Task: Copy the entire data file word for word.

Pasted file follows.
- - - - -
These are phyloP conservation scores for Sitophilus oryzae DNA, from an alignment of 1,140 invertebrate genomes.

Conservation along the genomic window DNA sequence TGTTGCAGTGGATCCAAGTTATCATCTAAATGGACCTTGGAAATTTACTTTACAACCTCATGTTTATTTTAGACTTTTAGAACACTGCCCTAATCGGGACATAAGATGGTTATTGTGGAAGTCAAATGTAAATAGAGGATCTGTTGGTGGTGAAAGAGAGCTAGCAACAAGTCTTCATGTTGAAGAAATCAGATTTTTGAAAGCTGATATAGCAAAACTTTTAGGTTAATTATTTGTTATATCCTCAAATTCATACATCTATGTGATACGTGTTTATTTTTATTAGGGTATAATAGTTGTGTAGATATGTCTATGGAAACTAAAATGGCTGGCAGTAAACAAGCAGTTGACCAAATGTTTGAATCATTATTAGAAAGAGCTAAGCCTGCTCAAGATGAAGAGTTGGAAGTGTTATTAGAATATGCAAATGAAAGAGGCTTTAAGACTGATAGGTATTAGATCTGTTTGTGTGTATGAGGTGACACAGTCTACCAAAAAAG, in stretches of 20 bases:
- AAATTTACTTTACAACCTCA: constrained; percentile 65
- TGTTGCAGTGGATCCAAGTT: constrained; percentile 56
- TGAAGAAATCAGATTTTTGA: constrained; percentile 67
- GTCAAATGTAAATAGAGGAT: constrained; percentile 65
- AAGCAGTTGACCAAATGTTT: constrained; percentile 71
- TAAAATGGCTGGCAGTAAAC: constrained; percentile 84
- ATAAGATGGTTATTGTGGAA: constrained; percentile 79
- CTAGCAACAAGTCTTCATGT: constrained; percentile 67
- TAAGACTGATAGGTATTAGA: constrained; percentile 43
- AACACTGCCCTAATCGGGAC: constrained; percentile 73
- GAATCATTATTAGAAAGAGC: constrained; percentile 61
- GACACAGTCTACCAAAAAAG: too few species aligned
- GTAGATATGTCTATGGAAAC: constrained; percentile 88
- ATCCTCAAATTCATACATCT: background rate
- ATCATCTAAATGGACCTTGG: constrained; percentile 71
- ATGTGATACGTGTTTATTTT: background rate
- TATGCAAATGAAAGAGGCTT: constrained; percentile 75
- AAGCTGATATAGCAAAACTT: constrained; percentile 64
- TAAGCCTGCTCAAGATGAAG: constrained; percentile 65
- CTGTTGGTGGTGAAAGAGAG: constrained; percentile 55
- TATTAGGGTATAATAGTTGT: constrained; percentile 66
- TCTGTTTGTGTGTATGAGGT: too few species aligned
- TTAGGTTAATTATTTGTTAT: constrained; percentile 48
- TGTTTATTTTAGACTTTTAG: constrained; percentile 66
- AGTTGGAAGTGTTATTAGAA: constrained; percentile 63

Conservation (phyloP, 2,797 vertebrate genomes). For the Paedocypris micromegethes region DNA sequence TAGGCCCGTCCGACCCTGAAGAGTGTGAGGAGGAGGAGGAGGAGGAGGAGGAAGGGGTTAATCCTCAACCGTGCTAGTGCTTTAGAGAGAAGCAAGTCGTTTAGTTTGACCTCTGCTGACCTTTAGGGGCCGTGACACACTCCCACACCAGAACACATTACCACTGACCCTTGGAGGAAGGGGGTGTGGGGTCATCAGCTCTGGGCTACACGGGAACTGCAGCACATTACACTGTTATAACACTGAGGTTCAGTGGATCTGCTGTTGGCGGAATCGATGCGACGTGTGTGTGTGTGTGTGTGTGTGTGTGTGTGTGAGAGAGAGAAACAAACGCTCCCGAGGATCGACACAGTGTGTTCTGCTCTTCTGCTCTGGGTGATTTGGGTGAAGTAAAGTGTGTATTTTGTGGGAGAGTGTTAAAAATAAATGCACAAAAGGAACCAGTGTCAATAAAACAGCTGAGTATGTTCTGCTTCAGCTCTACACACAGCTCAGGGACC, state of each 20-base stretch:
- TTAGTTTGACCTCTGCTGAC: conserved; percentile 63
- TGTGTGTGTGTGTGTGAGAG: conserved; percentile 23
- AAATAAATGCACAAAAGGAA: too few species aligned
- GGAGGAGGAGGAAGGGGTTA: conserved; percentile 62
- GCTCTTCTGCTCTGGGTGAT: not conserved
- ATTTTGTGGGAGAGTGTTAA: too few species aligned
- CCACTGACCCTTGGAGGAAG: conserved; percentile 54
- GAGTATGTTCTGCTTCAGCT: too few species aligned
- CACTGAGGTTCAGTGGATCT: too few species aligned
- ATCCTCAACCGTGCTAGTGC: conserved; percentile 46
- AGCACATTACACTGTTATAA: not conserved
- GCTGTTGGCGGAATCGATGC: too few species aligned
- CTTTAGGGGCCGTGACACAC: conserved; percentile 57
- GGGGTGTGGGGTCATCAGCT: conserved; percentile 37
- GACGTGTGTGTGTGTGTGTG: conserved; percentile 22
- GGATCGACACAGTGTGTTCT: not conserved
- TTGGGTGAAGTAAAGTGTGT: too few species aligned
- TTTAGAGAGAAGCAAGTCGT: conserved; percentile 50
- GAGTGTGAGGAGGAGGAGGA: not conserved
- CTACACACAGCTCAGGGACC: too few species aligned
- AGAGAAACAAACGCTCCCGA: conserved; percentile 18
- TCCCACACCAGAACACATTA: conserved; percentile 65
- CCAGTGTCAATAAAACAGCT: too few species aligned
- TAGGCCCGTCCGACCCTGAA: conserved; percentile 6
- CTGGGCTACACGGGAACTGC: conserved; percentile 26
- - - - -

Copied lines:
These are phyloP conservation scores for Sitophilus oryzae DNA, from an alignment of 1,140 invertebrate genomes.

Conservation along the genomic window DNA sequence TGTTGCAGTGGATCCAAGTTATCATCTAAATGGACCTTGGAAATTTACTTTACAACCTCATGTTTATTTTAGACTTTTAGAACACTGCCCTAATCGGGACATAAGATGGTTATTGTGGAAGTCAAATGTAAATAGAGGATCTGTTGGTGGTGAAAGAGAGCTAGCAACAAGTCTTCATGTTGAAGAAATCAGATTTTTGAAAGCTGATATAGCAAAACTTTTAGGTTAATTATTTGTTATATCCTCAAATTCATACATCTATGTGATACGTGTTTATTTTTATTAGGGTATAATAGTTGTGTAGATATGTCTATGGAAACTAAAATGGCTGGCAGTAAACAAGCAGTTGACCAAATGTTTGAATCATTATTAGAAAGAGCTAAGCCTGCTCAAGATGAAGAGTTGGAAGTGTTATTAGAATATGCAAATGAAAGAGGCTTTAAGACTGATAGGTATTAGATCTGTTTGTGTGTATGAGGTGACACAGTCTACCAAAAAAG, in stretches of 20 bases:
- AAATTTACTTTACAACCTCA: constrained; percentile 65
- TGTTGCAGTGGATCCAAGTT: constrained; percentile 56
- TGAAGAAATCAGATTTTTGA: constrained; percentile 67
- GTCAAATGTAAATAGAGGAT: constrained; percentile 65
- AAGCAGTTGACCAAATGTTT: constrained; percentile 71
- TAAAATGGCTGGCAGTAAAC: constrained; percentile 84
- ATAAGATGGTTATTGTGGAA: constrained; percentile 79
- CTAGCAACAAGTCTTCATGT: constrained; percentile 67
- TAAGACTGATAGGTATTAGA: constrained; percentile 43
- AACACTGCCCTAATCGGGAC: constrained; percentile 73
- GAATCATTATTAGAAAGAGC: constrained; percentile 61
- GACACAGTCTACCAAAAAAG: too few species aligned
- GTAGATATGTCTATGGAAAC: constrained; percentile 88
- ATCCTCAAATTCATACATCT: background rate
- ATCATCTAAATGGACCTTGG: constrained; percentile 71
- ATGTGATACGTGTTTATTTT: background rate
- TATGCAAATGAAAGAGGCTT: constrained; percentile 75
- AAGCTGATATAGCAAAACTT: constrained; percentile 64
- TAAGCCTGCTCAAGATGAAG: constrained; percentile 65
- CTGTTGGTGGTGAAAGAGAG: constrained; percentile 55
- TATTAGGGTATAATAGTTGT: constrained; percentile 66
- TCTGTTTGTGTGTATGAGGT: too few species aligned
- TTAGGTTAATTATTTGTTAT: constrained; percentile 48
- TGTTTATTTTAGACTTTTAG: constrained; percentile 66
- AGTTGGAAGTGTTATTAGAA: constrained; percentile 63

Conservation (phyloP, 2,797 vertebrate genomes). For the Paedocypris micromegethes region DNA sequence TAGGCCCGTCCGACCCTGAAGAGTGTGAGGAGGAGGAGGAGGAGGAGGAGGAAGGGGTTAATCCTCAACCGTGCTAGTGCTTTAGAGAGAAGCAAGTCGTTTAGTTTGACCTCTGCTGACCTTTAGGGGCCGTGACACACTCCCACACCAGAACACATTACCACTGACCCTTGGAGGAAGGGGGTGTGGGGTCATCAGCTCTGGGCTACACGGGAACTGCAGCACATTACACTGTTATAACACTGAGGTTCAGTGGATCTGCTGTTGGCGGAATCGATGCGACGTGTGTGTGTGTGTGTGTGTGTGTGTGTGTGTGAGAGAGAGAAACAAACGCTCCCGAGGATCGACACAGTGTGTTCTGCTCTTCTGCTCTGGGTGATTTGGGTGAAGTAAAGTGTGTATTTTGTGGGAGAGTGTTAAAAATAAATGCACAAAAGGAACCAGTGTCAATAAAACAGCTGAGTATGTTCTGCTTCAGCTCTACACACAGCTCAGGGACC, state of each 20-base stretch:
- TTAGTTTGACCTCTGCTGAC: conserved; percentile 63
- TGTGTGTGTGTGTGTGAGAG: conserved; percentile 23
- AAATAAATGCACAAAAGGAA: too few species aligned
- GGAGGAGGAGGAAGGGGTTA: conserved; percentile 62
- GCTCTTCTGCTCTGGGTGAT: not conserved
- ATTTTGTGGGAGAGTGTTAA: too few species aligned
- CCACTGACCCTTGGAGGAAG: conserved; percentile 54
- GAGTATGTTCTGCTTCAGCT: too few species aligned
- CACTGAGGTTCAGTGGATCT: too few species aligned
- ATCCTCAACCGTGCTAGTGC: conserved; percentile 46
- AGCACATTACACTGTTATAA: not conserved
- GCTGTTGGCGGAATCGATGC: too few species aligned
- CTTTAGGGGCCGTGACACAC: conserved; percentile 57
- GGGGTGTGGGGTCATCAGCT: conserved; percentile 37
- GACGTGTGTGTGTGTGTGTG: conserved; percentile 22
- GGATCGACACAGTGTGTTCT: not conserved
- TTGGGTGAAGTAAAGTGTGT: too few species aligned
- TTTAGAGAGAAGCAAGTCGT: conserved; percentile 50
- GAGTGTGAGGAGGAGGAGGA: not conserved
- CTACACACAGCTCAGGGACC: too few species aligned
- AGAGAAACAAACGCTCCCGA: conserved; percentile 18
- TCCCACACCAGAACACATTA: conserved; percentile 65
- CCAGTGTCAATAAAACAGCT: too few species aligned
- TAGGCCCGTCCGACCCTGAA: conserved; percentile 6
- CTGGGCTACACGGGAACTGC: conserved; percentile 26